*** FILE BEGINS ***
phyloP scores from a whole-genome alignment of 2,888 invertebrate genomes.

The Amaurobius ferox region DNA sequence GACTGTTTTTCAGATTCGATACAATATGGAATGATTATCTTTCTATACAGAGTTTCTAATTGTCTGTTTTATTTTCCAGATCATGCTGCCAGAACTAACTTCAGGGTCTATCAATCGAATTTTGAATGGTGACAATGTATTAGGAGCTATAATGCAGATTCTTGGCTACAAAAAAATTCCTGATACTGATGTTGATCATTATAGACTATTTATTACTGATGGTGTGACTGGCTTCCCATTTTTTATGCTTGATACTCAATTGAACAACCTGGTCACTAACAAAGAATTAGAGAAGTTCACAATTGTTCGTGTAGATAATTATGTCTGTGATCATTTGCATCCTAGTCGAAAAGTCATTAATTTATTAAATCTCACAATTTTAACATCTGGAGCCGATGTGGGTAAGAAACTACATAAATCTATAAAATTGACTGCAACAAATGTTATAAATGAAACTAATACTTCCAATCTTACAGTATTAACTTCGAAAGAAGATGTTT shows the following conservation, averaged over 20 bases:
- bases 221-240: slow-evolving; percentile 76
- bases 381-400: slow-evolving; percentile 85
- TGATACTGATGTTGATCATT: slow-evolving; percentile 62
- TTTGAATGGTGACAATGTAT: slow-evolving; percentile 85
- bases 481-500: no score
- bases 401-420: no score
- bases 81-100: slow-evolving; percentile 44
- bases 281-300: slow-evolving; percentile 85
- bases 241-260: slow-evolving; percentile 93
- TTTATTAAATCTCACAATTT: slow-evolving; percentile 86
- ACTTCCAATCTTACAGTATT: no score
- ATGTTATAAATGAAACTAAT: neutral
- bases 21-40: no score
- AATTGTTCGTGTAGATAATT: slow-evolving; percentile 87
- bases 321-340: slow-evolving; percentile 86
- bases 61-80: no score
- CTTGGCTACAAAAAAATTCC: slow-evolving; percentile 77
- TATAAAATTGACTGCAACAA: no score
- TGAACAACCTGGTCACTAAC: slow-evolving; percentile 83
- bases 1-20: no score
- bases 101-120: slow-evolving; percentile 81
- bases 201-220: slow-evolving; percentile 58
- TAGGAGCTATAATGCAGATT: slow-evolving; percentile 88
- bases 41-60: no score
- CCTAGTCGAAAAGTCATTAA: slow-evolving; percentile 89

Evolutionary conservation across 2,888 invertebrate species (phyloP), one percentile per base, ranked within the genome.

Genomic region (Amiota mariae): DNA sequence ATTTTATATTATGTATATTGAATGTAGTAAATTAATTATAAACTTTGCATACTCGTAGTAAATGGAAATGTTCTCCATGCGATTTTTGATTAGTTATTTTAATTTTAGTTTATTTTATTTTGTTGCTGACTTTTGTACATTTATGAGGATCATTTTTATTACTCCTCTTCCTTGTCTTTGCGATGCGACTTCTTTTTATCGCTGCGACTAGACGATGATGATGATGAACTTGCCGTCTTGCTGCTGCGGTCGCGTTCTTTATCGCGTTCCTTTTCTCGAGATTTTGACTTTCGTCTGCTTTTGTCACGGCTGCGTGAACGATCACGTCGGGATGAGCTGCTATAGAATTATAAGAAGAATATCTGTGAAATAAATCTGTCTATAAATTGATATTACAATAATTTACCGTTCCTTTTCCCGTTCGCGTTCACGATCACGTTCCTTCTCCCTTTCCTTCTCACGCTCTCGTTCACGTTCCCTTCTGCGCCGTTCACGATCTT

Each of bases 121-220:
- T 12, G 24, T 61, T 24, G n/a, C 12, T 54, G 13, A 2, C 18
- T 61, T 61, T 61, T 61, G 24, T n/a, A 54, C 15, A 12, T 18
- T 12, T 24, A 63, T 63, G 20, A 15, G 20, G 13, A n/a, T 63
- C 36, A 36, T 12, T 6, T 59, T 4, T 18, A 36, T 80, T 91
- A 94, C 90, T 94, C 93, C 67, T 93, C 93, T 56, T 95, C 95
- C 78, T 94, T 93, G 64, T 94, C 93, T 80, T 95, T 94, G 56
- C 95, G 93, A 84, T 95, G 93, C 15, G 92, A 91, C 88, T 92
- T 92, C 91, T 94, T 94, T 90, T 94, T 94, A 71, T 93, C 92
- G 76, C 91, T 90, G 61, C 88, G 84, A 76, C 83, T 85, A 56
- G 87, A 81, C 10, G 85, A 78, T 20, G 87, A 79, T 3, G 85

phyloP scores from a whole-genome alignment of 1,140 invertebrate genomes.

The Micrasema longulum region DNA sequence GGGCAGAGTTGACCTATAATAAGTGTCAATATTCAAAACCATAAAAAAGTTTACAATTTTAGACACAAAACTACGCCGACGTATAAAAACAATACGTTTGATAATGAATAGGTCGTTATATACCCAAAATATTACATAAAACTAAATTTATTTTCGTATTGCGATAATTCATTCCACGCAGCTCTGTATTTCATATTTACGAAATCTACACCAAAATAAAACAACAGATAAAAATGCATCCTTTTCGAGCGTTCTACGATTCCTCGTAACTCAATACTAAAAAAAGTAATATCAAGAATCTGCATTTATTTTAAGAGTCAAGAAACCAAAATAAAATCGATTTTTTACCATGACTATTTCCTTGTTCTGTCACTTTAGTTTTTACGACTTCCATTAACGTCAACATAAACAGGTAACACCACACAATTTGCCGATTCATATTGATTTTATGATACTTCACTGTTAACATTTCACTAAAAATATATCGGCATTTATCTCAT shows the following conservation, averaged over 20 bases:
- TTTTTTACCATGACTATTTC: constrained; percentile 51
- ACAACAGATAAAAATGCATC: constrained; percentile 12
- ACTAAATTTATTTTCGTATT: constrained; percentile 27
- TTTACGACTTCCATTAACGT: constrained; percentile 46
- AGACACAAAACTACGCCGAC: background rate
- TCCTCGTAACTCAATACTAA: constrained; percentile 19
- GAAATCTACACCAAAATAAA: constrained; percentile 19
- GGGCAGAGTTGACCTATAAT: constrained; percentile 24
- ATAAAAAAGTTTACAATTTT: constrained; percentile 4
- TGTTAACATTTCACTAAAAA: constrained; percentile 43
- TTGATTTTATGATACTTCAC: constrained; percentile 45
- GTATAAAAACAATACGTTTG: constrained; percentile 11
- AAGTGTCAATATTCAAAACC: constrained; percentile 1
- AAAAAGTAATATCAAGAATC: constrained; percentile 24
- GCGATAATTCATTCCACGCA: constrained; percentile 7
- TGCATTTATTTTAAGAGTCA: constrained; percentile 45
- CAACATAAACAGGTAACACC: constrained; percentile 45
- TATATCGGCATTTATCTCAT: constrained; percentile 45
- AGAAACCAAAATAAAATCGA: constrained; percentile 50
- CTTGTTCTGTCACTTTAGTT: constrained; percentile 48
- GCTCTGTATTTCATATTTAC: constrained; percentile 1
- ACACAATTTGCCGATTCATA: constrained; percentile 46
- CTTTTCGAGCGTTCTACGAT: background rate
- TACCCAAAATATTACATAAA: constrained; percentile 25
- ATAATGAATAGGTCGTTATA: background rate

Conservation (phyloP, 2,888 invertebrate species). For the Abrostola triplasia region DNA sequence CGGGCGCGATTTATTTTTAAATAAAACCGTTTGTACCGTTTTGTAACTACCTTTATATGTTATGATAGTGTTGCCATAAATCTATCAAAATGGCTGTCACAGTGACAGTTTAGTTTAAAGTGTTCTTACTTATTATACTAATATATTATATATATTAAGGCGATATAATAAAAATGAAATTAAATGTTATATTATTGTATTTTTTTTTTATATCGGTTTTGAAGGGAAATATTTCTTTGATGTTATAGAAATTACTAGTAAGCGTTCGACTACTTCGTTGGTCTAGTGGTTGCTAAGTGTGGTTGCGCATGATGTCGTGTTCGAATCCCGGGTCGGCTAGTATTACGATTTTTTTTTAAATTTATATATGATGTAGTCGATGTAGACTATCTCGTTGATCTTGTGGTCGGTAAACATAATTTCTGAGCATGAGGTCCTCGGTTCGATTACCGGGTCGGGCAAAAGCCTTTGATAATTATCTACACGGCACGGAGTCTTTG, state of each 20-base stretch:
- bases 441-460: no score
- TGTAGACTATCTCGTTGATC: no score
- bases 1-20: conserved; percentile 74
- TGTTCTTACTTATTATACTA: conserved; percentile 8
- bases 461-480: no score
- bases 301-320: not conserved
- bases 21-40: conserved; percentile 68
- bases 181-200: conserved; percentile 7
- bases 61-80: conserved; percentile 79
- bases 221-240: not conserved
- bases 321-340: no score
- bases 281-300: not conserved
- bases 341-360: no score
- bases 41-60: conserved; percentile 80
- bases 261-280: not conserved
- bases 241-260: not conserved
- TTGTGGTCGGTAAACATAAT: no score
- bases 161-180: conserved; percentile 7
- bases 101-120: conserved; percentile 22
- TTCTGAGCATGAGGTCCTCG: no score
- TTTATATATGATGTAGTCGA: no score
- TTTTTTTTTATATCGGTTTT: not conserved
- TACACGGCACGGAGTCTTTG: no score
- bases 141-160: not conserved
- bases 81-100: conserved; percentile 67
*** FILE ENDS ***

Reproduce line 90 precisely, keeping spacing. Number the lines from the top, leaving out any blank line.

- TTTTTTTTTATATCGGTTTT: not conserved